Research advances that have come to fruition over the past year demonstrate extraordinary progress in the fight against cancer, according to a new report released today by the American Society of Clinical Oncology (ASCO). The report stresses, however, that recent budget cuts and years-long flat funding can only delay efforts to translate research into effective treatments for millions of individuals with cancer.
Clinical Cancer Advances 2013: ASCO's Annual Report on Progress Against Cancer reveals how marked expansion in our knowledge and understanding of cancer is already improving treatment while also pointing the way towards even more effective approaches in the future. Published today in the Journal of Clinical Oncology, the ASCO report covers a broad range of cancer types and highlights a selection of the most recent achievements across the entire continuum of cancer care, from prevention and screening to treatment and survivorship.
"For patients today, these results can be critical. Scientifically, they demonstrate how our long term investment in science and technology can yield practical advances now and in the near future," said ASCO President Clifford A. Hudis, MD, FACP. "With these reports, we are witnessing the acceleration of our shift into a new era of medicine in which our knowledge of the molecular basis and activity of cancers leads to ever more precise treatments that offer increased efficacy and reduced toxicities. The research progress just this year in so many cancers is proof that targeted, precision medicine is now a reality for an increasing number of patients."
The 76 advances highlighted in this year's Clinical Cancer Advances report represent intriguing singular developments in cancer research. However, ASCO notes that it is what these advances represent collectively that gives tremendous hope to anyone who receives a cancer diagnosis in the future. Three areas of progress, in particular, provide important new insights into cancer care:
"Our report catalogues the most significant gains made in oncology, as identified by leading experts in the field," said Jyoti Patel, MD, the report's co-executive editor. "Building on prior decades of critical, foundational research, this year revealed remarkable progress on a wide range of cancers, including some cancers for which there had been frustratingly limited success over decades. The advances highlighted in this report translate to improvements in patient outcomes and will allow doctors to better predict which drugs will improve survival for which patients."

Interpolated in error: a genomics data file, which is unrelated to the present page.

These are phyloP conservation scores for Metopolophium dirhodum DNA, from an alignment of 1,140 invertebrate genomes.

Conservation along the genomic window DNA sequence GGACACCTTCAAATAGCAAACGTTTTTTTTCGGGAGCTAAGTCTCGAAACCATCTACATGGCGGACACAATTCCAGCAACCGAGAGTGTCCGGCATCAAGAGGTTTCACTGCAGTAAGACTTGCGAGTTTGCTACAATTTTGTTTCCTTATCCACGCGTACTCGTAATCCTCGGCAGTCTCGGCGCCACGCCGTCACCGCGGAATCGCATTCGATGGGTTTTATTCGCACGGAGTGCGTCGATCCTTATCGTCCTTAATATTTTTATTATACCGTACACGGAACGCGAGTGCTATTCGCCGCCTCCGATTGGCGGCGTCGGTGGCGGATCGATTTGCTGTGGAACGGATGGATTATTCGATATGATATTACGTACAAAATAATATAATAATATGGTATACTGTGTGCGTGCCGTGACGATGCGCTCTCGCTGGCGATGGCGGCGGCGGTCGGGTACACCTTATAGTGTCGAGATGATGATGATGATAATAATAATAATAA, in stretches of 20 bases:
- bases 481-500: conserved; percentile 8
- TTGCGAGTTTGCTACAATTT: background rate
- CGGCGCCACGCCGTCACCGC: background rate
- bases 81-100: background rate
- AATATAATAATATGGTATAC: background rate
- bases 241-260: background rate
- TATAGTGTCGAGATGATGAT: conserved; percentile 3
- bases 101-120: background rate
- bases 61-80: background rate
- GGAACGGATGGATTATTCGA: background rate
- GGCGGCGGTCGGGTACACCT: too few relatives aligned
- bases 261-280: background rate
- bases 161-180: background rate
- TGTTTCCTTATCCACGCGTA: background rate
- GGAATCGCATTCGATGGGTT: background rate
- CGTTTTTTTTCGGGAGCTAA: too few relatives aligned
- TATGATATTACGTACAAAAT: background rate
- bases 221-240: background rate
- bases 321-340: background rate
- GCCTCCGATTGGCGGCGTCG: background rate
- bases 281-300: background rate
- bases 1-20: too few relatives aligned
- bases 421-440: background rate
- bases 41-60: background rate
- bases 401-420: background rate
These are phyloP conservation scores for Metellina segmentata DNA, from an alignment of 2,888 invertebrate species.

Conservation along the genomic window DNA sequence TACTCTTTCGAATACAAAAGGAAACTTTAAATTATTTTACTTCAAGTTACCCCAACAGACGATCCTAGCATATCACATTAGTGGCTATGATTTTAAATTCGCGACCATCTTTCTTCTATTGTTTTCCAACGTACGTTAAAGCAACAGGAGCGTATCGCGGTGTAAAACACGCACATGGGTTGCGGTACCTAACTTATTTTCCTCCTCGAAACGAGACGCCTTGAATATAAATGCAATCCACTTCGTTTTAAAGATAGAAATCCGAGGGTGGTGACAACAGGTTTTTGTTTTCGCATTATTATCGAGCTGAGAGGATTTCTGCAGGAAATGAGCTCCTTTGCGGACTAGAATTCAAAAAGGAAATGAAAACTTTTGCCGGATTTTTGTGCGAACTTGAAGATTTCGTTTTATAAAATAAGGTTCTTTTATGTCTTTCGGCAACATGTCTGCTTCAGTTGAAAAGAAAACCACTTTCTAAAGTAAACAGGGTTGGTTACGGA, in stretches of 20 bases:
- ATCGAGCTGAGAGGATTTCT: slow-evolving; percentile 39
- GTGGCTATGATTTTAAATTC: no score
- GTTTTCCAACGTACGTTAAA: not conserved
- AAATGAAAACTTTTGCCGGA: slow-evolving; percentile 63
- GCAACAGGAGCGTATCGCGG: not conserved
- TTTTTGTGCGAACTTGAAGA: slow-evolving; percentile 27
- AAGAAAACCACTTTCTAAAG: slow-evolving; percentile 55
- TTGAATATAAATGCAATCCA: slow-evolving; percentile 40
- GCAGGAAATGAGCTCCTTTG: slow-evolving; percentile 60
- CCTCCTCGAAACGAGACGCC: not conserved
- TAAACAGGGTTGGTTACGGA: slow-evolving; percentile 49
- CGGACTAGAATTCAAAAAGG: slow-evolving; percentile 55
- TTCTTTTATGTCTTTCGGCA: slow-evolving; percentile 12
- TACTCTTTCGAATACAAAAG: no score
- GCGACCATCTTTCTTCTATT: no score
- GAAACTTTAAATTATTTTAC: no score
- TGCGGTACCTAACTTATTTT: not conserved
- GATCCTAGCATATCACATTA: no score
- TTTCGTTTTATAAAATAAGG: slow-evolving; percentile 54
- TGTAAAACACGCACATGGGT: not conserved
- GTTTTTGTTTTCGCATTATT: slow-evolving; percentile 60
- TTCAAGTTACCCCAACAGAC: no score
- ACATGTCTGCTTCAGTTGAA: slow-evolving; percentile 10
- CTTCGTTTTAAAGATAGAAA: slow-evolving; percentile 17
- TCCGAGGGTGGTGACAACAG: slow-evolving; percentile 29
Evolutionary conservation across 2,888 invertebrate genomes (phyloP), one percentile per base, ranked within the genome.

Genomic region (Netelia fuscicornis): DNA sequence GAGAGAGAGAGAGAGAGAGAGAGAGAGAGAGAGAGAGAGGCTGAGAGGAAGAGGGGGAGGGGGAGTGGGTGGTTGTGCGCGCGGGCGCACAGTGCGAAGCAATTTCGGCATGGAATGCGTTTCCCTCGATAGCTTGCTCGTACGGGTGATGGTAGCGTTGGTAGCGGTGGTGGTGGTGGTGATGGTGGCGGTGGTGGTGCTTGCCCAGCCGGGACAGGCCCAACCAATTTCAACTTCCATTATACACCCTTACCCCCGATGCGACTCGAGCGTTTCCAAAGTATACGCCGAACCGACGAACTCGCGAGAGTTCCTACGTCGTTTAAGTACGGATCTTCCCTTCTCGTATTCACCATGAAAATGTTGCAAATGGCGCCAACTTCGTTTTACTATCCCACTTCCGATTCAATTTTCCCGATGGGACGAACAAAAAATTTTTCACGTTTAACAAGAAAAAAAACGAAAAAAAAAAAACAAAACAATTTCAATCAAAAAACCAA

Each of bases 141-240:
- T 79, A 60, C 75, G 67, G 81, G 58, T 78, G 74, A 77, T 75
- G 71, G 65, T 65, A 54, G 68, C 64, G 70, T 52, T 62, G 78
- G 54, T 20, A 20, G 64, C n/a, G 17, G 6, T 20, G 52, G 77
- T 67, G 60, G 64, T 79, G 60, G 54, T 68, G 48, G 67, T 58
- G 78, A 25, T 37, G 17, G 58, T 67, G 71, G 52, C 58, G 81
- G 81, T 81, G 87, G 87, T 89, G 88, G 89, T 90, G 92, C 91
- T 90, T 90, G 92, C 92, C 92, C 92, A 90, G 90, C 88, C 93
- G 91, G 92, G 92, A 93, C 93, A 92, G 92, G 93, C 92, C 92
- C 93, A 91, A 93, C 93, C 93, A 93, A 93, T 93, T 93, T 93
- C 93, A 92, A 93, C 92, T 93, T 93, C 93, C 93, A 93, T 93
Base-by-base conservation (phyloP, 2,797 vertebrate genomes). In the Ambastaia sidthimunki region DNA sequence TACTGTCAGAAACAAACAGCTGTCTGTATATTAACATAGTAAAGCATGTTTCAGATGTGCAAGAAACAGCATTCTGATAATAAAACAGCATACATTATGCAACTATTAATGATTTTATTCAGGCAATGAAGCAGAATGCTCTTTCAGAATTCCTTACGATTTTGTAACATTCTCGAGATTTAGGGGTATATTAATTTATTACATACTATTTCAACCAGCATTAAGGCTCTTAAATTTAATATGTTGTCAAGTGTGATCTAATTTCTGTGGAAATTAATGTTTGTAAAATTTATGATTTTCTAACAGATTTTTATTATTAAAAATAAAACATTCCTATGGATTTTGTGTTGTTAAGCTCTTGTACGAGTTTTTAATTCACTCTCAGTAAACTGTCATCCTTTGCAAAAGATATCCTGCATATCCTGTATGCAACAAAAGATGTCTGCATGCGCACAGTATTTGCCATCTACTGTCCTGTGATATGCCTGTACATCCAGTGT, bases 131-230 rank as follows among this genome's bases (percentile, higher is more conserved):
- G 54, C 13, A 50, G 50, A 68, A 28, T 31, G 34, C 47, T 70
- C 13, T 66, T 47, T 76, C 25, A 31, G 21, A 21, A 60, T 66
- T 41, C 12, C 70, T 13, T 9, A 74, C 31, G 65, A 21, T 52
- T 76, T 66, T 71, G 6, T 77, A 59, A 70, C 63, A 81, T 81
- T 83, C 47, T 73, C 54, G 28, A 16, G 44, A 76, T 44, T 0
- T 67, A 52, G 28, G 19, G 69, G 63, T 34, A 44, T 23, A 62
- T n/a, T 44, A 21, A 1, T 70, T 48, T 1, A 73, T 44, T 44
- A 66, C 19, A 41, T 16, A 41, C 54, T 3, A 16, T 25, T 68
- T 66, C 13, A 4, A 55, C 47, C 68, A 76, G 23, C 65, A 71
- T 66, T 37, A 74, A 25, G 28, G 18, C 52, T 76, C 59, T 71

This year's Clinical Cancer Advances also offers an overview of the policy developments and issues critical to the future of cancer research in this country. The report states that progress against cancer -- and the recent strides in improving patient care, survival, and quality of life -- were due, in large measure, to our nation's investment in cancer research over the past four decades. Since the 1990s, cancer death rates have declined 21 percent among men and 12 percent among women.
But, with an estimated 1.6 million Americans diagnosed with cancer this year, about 580,000 American lives lost to cancer in 2013, and associated with a growing, aging, and more overweight population that makes it likely that cancer will become the leading cause of death by 2030, (with an increase of 40% in the total number of new cancer cases), the need to identify new, effective treatments will continue to intensify.
"As a nation, we face an escalating problem with previously unimaginable tools. Now, we can either let the incredible momentum we're witnessing in cancer progress stall, or we can support biomedical studies that will help people with cancer live longer and with a better quality of life," said ASCO President Hudis. "To accelerate the pace of this important research, we're asking Congress to do its part to re-ignite our nation's commitment to cancer research. Lives depend on it."
ASCO is seeking at least $32 billion in funding for the NIH in 2014 to sustain current projects. The Society is also calling on Congress to reverse the federal budget sequester that triggered across-the-board cuts to cancer research in the United States. The sequester, combined with flat research funding over the last decade, has caused the purchasing power of the National Institutes of Health to fall by 23 percent in inflation-adjusted dollars since 2003.
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